Director: Kenneth Lonergan
Starring: Anna Paquin
If nothing else, Kenneth Lonergan's Margaret is one of the great cinematic curiosities of the last decade. Filmed in 2005 but not released until 2011, subject to multiple lawsuits in the years in between, and not truly completed by Lonergan until the 2012 extended cut DVD release, it died a quick death at the box office (not that it had any other choice: it was only in theaters for four weeks and never in more than 14 theaters at once) but gained something of a second life thanks to being embraced and championed by critics. I can't speak to Lonergan's DVD cut, but Margaret's theatrical cut is a wounded beast of a film, one with grand ambitions, pieces that don't always fit together elegantly, and deep, visible scars from its long production process. It's a film that doesn't always work, but it remains compelling nevertheless.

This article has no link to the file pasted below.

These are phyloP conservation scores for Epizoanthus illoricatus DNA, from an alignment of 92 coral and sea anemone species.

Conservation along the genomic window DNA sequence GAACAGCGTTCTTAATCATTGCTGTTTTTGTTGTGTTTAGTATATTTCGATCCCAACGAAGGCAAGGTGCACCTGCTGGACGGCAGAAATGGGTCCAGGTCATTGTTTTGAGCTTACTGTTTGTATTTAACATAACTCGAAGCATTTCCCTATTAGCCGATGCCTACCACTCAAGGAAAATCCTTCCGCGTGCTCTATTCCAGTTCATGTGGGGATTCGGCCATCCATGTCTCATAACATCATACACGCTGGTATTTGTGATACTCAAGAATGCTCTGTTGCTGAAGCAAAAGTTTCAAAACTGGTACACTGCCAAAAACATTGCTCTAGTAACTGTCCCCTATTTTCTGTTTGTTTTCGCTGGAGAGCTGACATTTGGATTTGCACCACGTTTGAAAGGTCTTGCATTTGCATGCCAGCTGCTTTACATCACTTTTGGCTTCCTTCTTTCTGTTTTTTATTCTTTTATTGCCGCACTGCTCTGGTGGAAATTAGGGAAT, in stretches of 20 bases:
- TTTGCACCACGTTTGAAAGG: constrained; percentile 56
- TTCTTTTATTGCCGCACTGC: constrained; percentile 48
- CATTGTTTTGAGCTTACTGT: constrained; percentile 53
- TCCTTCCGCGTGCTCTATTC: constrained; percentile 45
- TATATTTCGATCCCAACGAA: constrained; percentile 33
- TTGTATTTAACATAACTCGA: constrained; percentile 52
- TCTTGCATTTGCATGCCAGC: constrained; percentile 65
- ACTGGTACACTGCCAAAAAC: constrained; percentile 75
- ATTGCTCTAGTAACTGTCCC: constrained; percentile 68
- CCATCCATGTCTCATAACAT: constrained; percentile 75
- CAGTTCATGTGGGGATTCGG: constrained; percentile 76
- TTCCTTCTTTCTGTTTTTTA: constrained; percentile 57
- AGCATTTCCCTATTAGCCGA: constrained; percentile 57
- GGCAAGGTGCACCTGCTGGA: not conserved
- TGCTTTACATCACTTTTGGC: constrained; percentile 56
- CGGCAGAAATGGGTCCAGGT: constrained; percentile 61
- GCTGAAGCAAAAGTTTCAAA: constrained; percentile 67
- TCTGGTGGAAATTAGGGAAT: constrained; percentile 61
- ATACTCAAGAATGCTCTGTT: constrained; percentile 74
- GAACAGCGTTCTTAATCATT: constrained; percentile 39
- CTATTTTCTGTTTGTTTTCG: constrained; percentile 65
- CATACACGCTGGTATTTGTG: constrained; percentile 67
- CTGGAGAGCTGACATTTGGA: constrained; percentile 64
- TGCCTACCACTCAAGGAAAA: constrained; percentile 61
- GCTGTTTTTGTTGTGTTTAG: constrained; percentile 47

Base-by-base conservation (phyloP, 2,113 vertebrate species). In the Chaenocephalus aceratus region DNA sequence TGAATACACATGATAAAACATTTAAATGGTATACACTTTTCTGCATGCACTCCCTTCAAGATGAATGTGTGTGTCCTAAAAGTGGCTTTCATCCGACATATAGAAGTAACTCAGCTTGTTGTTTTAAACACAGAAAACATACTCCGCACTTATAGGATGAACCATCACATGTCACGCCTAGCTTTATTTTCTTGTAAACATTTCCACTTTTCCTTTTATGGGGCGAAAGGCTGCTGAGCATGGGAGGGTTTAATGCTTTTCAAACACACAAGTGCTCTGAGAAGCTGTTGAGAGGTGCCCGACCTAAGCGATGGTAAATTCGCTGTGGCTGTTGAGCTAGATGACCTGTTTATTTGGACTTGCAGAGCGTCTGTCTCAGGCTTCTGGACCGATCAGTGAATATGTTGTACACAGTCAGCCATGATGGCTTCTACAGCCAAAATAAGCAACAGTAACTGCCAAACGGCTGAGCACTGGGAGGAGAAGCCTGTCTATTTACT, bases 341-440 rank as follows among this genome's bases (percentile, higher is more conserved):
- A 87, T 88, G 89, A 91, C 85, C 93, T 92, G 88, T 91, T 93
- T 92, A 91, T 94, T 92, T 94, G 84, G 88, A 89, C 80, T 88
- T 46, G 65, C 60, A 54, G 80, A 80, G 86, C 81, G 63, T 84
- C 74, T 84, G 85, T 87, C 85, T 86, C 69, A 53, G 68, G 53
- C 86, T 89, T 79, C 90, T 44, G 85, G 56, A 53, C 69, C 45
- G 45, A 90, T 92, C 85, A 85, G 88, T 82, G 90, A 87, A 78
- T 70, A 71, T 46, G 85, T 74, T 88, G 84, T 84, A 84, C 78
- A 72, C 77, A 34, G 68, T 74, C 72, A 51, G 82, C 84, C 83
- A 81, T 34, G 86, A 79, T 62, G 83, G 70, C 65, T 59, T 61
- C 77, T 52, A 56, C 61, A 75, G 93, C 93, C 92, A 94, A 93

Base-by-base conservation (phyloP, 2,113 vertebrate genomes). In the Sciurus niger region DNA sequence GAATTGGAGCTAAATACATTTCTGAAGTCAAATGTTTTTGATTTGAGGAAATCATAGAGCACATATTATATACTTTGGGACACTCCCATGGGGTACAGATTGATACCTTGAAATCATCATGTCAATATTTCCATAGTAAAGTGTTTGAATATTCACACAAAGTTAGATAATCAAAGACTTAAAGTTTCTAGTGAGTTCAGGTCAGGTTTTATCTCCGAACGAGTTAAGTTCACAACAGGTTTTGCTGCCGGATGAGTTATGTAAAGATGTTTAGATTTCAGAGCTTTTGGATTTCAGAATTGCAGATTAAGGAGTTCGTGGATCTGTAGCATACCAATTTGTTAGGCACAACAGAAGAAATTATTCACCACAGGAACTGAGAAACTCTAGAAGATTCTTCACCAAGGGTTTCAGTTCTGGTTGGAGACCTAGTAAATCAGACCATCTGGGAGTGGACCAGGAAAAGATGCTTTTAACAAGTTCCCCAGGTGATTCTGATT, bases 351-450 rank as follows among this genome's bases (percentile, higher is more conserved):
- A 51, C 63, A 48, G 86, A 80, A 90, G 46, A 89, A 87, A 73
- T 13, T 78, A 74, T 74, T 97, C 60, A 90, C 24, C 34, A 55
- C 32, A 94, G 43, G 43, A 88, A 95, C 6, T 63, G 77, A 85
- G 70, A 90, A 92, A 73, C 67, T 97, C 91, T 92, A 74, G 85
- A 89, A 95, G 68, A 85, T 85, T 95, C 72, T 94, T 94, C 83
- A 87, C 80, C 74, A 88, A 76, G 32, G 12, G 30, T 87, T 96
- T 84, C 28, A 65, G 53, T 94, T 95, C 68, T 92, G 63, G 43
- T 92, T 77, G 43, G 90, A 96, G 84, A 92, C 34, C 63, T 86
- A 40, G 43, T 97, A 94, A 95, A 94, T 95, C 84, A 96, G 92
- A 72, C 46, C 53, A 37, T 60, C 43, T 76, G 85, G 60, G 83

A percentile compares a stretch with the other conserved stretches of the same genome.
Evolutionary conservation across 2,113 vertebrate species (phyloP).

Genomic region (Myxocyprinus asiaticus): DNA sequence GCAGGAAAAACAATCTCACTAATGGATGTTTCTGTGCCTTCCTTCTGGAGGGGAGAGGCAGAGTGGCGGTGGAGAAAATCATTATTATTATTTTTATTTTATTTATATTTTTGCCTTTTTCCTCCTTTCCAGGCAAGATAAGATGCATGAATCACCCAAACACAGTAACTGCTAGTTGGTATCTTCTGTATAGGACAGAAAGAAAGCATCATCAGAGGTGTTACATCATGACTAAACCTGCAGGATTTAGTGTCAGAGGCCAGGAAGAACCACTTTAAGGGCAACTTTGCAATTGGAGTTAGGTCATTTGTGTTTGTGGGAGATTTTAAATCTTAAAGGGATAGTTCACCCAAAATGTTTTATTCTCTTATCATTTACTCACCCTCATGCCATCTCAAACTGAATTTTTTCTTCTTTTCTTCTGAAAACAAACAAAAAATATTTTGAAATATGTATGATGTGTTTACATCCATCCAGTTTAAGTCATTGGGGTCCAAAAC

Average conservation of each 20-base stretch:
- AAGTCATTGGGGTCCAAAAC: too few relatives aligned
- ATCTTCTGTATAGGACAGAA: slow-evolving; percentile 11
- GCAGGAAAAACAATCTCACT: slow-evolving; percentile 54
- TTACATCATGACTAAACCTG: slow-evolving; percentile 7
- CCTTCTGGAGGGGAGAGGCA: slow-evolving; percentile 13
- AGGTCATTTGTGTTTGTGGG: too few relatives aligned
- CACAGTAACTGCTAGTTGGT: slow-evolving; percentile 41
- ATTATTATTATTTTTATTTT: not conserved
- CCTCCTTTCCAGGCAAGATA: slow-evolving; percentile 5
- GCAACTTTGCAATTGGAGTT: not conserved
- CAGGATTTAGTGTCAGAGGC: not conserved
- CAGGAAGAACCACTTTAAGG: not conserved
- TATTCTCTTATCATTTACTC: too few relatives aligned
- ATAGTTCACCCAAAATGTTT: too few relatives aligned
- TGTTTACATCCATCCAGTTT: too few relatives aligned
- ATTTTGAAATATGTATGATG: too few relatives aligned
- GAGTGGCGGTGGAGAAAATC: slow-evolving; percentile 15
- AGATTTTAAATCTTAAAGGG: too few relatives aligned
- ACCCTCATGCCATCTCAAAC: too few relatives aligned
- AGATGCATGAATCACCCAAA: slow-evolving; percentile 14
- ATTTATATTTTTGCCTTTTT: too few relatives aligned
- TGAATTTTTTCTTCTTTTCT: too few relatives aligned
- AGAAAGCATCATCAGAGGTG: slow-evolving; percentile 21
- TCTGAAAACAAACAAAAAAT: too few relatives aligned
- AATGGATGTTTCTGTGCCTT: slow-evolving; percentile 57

Margaret centers on Lisa Cohen (Anna Paquin), a 17 year old who lives in Manhattan with her actress mother, Joan (J. Smith-Cameron), and her younger brother, and has a distant, but not unaffectionate, relationship with her father (played by Lonergan), who lives in California and with whom she's about to go on holiday to a dude ranch. In preparation she's out looking for a cowboy hat and spots a passing bus driver (Mark Ruffalo) wearing one. Wanting to know where he got it, she runs alongside the bus trying to get his attention and they proceed to have a conversation, of sorts, through the closed doors. As they're interacting the bus runs a red light and ends up hitting a woman crossing the street (Allison Janney), fatally injuring her so that she dies in Lisa's arms while asking her to contact her daughter. When the police arrive at the scene, Lisa lies about the light being red out of concern that the driver might have a family to provide for and could lose his job as a result of the accident. Almost immediately, however, she begins to feel guilty not just about the lie, but about the part she played in the woman's death. Wanting to make things right, she seeks out the driver, who pretends that he has no idea what she's talking about when she puts her version of events to him. Offended by the driver's prevarication, Lisa seeks out the family of Monica, the dead woman, and is directed to her friend, Emily (Jeannie Berlin), the executor of her estate. Wanting to find a way to make things morally square, Lisa confesses to Emily that she lied to the police and then recants her statement in an attempt to force the bus driver to face the consequences of his actions.